Lecture reveals Mysteries of the Dark Universe
Mellon Institute Auditorium filled up once again this year with people ranging from high school students to college professors in order to hear Edward W. “Rocky” Kolb speak at this year’s Buhl Lecture. The Buhl Lecture, presented this year on April 21, is held annually at Carnegie Mellon to enhance both a scientific and non-scientific audience’s knowledge of recent physics discoveries.
This was Kolb’s second appearance at the Buhl Lecture. He first gave the Buhl Lecture in 1997, before dark matter was discovered. He was invited back by popular demand and gave a speech called “Mysteries of the Dark Universe.”
In his lecture, he said, “As we began the 21st century, two cosmic mysteries came to existence: dark matter and dark energy.”
He explained that dark matter is whatever is holding the galaxy together and dark energy is the property of empty space that drives galaxies apart. He then talked about the big-bang theory, from which scientists base the beginning of the universe.
Kolb added humor to the lecture, stating that the big-bang theory is not only an outstanding theory, but it is also a very popular television show. He went on to say that although it was thought to be nothing more than a theory, CBS has just officially validated The Big Bang Theory.
As a cosmologist, Kolb asks a simple question: “What is the universe made of?” The answer, however, is surprisingly complicated. In his lecture, Kolb noted that 95 percent of the universe is missing. He explained that, of the universe as a whole, “all the elements except hydrogen and helium only make up 0.025 percent of total mass energy,” and jokingly said, “thus proving that chemistry is not important.”
He went on to give a background of the history of discoveries about the universe.
“Throughout history, every civilization has had cosmology play a role in society,” Kolb said. In the early Newtonian theory, scientists believed that space and time remained fixed. Newton’s theory was, however, proven to be incorrect when Einstein revolutionized cosmology by discovering that “space and time are relative and can be curved, warped, and bent.” Through Einstein’s modified theory of gravity, cosmology became a science.
Kolb explained that Einstein developed 10 equations for this theory with the “left side equal to curvature and expansion of space and the right side equal to matter and radiation distributed through space.” Kolb emphasized that gravity is related to geometry, and that this forms the basis of Einstein’s theories of cosmology.
However, Einstein thought that the universe was stabilized and stationary, so he generated the cosmological constant in his equations, which Kolb referred to as a “fudge constant,” because they were adjusted to fit this stationary universe.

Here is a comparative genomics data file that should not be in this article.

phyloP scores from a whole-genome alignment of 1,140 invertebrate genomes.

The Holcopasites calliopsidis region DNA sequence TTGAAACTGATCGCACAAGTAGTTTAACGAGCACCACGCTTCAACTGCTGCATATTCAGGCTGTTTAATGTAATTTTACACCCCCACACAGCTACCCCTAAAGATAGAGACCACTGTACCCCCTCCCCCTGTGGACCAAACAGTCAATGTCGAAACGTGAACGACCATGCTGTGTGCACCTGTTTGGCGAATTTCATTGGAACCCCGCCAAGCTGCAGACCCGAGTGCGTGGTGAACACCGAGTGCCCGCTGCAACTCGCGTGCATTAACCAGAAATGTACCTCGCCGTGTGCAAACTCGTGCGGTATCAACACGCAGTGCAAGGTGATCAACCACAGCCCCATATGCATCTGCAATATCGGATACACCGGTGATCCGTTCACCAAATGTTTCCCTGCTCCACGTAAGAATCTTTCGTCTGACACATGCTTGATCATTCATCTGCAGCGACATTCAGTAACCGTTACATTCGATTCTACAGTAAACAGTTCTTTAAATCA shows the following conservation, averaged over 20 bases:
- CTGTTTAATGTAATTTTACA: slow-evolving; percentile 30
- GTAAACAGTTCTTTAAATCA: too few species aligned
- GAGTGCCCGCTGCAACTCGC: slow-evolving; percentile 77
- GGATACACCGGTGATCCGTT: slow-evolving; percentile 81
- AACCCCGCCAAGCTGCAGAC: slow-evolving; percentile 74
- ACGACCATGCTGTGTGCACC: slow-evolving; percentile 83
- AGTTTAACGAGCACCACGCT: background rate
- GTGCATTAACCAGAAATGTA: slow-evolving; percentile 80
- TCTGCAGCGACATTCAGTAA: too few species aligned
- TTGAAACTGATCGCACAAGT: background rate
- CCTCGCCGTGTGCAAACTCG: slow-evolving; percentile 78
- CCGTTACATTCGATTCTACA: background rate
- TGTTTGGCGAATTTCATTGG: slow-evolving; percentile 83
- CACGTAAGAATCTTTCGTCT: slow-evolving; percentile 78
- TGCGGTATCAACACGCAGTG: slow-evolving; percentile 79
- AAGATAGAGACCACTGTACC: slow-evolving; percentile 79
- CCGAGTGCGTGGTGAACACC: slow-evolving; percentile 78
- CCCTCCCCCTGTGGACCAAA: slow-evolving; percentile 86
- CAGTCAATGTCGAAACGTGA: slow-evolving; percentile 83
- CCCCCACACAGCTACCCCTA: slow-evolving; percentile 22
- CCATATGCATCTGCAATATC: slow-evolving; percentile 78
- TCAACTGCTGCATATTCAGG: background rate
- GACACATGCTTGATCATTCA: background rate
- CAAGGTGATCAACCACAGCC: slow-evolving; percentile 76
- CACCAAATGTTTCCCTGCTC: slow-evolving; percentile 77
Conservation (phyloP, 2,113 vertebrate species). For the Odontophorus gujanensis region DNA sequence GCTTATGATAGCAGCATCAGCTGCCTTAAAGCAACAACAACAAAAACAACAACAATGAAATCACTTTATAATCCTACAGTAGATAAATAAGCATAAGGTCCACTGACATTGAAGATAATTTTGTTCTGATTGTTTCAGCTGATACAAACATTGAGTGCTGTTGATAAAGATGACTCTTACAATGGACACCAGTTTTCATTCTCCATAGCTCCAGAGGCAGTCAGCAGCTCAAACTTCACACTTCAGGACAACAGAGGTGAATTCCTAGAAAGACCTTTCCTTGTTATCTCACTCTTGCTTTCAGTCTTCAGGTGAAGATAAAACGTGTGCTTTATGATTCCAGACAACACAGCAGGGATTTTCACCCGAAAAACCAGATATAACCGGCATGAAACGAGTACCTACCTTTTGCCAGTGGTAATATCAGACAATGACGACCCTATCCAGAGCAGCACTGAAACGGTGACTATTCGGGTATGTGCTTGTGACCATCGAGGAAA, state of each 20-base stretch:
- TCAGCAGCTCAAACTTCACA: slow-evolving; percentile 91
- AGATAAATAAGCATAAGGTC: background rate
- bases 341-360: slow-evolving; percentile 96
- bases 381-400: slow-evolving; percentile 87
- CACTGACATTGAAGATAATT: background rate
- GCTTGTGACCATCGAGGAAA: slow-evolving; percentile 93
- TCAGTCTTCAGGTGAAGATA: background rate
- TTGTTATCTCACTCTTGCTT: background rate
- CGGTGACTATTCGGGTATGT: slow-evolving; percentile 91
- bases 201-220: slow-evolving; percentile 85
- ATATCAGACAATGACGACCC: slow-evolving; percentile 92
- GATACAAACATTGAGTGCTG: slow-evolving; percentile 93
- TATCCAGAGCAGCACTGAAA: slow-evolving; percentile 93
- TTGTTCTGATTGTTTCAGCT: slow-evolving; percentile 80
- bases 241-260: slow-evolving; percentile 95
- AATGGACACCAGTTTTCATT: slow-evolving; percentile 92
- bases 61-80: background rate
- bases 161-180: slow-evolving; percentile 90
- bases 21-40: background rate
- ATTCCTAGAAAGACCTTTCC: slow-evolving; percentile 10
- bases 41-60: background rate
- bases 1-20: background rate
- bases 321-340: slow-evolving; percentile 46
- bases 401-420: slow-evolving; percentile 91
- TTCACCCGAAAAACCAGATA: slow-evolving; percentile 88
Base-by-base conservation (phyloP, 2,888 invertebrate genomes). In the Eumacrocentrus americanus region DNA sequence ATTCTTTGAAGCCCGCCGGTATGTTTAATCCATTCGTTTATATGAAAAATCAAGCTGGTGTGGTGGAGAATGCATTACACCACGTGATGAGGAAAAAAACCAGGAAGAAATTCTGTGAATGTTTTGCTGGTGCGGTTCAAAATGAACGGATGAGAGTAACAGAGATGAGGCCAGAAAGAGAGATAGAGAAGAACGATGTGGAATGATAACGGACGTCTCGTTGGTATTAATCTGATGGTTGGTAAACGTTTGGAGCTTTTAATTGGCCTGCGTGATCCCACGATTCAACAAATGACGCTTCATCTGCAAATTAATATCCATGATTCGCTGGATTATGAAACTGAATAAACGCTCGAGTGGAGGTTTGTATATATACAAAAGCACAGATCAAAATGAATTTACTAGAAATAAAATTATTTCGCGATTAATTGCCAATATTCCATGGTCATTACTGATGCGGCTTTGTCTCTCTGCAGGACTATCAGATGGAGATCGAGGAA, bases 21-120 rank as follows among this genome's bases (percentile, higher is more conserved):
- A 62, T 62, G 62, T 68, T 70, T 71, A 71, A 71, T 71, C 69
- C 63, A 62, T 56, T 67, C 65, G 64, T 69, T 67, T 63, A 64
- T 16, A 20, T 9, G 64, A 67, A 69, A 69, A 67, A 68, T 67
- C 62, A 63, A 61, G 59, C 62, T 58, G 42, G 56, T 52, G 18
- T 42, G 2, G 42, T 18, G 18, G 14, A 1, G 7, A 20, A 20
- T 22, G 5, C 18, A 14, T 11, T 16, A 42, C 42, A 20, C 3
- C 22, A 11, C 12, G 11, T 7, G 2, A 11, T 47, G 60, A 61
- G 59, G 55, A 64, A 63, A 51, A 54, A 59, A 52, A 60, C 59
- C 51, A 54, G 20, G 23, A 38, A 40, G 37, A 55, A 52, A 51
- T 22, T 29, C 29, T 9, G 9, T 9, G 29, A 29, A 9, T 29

Then along came Edward Hubble, who created the Hubble Space Telescope, which determined that space is actually expanding (contrary to what Einstein believed).
Kolb stated that with such an expanding universe, there has to be more matter holding the universe together than what people can see in stars, and he called it dark matter. Dark matter is difficult to describe because it is essentially nothing. However, Kolb explained, nothing can actually be described as several aspects. “Nothing” matters (it counts toward the expansion of space), “nothing” is something (you cannot remove everything from space because quantum uncertainty cannot be removed), and “nothing” changes (dark matter is changing).
Kolb said that “Every atom in the body made of hydrogen or helium is ultimately made from a star.” An interesting thing he mentioned in his lecture is that “as we look out in space, we’re looking back in time ... the farther out we look, the farther back in time we go, but there is a limit.”
Kolb concluded the lecture by saying, “The universe emerged from a state of high temperature and density 14 billion years ago, and is expanding and cooling, evolving and dynamic ... the universe evolved from a simple, formless fog.”
He wrapped up the lecture by quoting Einstein: “The most beautiful thing we can experience is the mysterious.”
David Stone, a junior physics major, was attending the Buhl Lecture for the third year. He said, “I like coming to these lectures because they sometimes present new findings. Although [Kolb] summarized the findings from the past 10 years, I felt like he made it very presentable to the general audience and was very enlightening.”
Kolb is currently the department chair and Arthur Holly Compton Distinguished Service Professor of Astronomy at the University of Chicago. He is also a member of the Enrico Fermi Institute and Kavli Institute of Cosmological Physics, also at the University of Chicago.